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Handy, '09: Business and Environmental Concerns Must Coexist Peacefully

Alicia Handy

Growing up, Alicia Handy, '09, was an outdoorsy girl who played in the dirt and loved summer camp. She saw the movie Twister, and she knew she wanted to be a storm chaser. Meteorology studies as an undergrad followed, but so did this realization:

"I didn't want to be a PhD student, and I didn't want to live in Oklahoma chasing tornadoes," she says. "Environmental law was a natural transition."

As a student at Michigan Law, she participated in the Geneva Program, through which she worked at the International Centre for Trade and Sustainable Development. That work helped her to understand the link between the environment and international trade, a field she knew nothing about. She also interned at the Center for International Environmental Law and the EPA.

For much of her time in law school, she envisioned working for the government or, perhaps, a nongovernmental organization upon graduation.

But following what turned out to be a great summer associate experience at a law firm, she thought that working at a firm would allow her to practice environmental law with the ability to impact companies' behavior from within. She also relished the chance to explore other areas of the law and to work on litigation—opportunities that working at a firm afforded her.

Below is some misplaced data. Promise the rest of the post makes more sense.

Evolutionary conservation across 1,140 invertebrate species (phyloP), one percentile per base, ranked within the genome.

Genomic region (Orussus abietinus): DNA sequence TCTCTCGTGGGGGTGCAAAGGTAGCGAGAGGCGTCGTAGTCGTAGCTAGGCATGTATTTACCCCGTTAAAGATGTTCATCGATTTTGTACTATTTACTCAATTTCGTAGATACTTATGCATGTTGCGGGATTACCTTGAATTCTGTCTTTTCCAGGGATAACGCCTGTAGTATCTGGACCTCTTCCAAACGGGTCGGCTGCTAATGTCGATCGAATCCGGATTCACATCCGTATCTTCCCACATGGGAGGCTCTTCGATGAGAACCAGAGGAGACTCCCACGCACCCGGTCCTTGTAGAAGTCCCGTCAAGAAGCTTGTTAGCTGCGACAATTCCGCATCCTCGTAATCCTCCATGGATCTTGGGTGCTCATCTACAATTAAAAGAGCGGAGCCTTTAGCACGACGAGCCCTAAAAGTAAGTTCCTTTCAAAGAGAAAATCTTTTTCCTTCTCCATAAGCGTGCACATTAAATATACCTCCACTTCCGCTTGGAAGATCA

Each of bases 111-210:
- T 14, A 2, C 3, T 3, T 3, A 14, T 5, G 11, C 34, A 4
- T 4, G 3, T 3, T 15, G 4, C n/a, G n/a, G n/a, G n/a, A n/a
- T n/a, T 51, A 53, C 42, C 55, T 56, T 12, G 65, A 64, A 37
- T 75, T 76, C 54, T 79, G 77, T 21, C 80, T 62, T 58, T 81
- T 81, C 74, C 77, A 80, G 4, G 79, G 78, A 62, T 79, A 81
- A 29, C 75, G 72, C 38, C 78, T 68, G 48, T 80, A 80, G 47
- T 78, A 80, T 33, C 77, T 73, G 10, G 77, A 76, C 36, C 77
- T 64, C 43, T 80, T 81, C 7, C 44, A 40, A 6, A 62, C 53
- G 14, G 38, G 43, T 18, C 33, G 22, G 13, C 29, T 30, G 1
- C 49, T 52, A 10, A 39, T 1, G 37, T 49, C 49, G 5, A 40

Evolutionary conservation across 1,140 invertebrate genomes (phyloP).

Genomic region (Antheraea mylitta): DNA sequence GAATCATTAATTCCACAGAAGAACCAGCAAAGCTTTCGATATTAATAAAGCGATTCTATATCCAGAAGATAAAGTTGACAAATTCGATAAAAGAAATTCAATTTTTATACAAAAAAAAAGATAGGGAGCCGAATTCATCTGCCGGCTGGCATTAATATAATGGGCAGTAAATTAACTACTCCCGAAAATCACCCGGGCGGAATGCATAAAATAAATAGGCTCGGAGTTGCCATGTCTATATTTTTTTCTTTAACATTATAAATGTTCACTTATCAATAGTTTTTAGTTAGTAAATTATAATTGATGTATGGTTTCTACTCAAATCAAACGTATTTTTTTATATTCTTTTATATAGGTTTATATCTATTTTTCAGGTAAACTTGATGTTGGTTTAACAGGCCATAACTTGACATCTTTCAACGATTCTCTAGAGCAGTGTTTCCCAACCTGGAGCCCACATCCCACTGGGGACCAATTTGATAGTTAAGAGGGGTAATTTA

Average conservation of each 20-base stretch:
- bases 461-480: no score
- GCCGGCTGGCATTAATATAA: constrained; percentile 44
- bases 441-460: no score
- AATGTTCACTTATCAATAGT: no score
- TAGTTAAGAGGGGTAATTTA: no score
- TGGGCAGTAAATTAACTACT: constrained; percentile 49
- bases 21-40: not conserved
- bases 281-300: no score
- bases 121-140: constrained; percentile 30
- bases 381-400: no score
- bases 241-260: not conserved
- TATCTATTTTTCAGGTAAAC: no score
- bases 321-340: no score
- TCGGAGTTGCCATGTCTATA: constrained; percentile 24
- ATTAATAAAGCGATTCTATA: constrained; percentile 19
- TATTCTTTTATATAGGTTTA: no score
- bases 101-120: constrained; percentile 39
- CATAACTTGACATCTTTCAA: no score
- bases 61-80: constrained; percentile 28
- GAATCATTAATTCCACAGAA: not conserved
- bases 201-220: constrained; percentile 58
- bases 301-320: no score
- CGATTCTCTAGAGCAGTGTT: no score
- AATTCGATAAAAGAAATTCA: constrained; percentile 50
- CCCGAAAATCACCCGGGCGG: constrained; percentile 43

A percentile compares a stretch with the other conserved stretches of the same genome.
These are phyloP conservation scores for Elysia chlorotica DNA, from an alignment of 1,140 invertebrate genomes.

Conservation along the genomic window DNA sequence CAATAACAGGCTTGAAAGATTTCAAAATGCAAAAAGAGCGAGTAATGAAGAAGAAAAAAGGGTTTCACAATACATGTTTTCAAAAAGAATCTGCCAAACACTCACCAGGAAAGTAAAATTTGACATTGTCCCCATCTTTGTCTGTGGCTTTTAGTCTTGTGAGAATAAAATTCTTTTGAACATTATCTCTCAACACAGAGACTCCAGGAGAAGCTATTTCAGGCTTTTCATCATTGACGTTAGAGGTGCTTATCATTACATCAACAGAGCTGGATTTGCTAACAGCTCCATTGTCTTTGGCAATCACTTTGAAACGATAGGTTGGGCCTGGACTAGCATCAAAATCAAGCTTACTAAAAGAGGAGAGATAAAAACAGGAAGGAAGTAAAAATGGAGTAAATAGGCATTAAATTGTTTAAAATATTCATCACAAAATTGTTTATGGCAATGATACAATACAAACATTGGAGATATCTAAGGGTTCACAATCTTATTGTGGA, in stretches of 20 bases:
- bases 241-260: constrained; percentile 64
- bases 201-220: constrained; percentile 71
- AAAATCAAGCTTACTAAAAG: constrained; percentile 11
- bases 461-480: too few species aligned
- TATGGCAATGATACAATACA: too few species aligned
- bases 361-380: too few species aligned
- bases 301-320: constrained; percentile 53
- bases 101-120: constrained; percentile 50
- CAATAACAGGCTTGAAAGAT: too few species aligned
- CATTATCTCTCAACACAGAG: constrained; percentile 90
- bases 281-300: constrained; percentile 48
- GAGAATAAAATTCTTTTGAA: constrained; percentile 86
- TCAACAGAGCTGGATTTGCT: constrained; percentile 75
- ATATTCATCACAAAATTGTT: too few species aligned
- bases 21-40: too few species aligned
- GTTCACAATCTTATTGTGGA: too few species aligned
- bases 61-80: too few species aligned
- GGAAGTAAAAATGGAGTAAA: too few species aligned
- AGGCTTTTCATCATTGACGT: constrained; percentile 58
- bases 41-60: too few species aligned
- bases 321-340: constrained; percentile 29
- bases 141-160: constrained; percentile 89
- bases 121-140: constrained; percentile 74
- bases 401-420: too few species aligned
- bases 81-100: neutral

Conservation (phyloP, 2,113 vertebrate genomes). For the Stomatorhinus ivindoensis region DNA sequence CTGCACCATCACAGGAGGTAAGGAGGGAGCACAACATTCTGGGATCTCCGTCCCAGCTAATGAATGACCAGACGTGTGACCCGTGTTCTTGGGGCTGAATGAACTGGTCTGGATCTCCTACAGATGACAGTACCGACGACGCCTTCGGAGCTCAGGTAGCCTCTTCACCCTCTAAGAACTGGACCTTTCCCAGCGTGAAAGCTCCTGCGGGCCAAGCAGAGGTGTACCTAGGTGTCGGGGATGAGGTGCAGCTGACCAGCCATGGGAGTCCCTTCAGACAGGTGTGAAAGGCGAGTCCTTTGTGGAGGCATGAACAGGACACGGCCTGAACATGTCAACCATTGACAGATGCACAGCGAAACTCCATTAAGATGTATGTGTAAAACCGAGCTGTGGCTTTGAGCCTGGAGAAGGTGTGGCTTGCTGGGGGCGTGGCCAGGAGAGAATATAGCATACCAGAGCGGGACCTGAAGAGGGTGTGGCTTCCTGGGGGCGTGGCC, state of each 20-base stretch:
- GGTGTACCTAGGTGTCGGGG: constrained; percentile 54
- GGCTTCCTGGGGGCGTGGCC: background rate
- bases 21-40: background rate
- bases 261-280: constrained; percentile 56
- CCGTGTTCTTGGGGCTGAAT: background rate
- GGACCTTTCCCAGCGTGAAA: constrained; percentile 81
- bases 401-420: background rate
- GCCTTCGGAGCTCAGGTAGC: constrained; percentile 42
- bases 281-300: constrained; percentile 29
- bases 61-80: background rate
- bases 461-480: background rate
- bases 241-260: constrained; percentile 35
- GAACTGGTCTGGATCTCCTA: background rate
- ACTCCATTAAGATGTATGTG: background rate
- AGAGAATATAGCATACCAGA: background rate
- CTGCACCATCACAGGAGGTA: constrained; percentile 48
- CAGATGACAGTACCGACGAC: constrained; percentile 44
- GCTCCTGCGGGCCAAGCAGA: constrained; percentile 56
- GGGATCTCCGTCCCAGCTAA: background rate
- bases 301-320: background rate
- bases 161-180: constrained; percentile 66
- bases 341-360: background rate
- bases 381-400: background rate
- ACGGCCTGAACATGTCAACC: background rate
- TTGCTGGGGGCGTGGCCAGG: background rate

Now, practicing in the environmental group at WilmerHale's Washington, D.C., office, she also works with the litigation team.

"I did not envision a life at a law firm at all, and I did not envision a life as a potential litigator, but I love it. I'm glad I ended up at a firm that had several options," she says.

Her practice focuses on federal, state, and local regulatory compliance counseling and litigation, including matters involving the Oil Pollution Act and fracking. She also represents corporate clients on internal, congressional, and executive agency inquiries and investigations.

She has seen positive impacts of working with clients on environmental issues, which gives her hope for the success of sustainability efforts in the future.

She just hopes the country at large will become more open to environmental regulation.

"It's a little disheartening that it's not more appreciated; I would love if people started to see the importance of the health of our environment. You'd like to think it won't have to get back to rivers starting on fire again for people to realize the importance in having environmental regulations."

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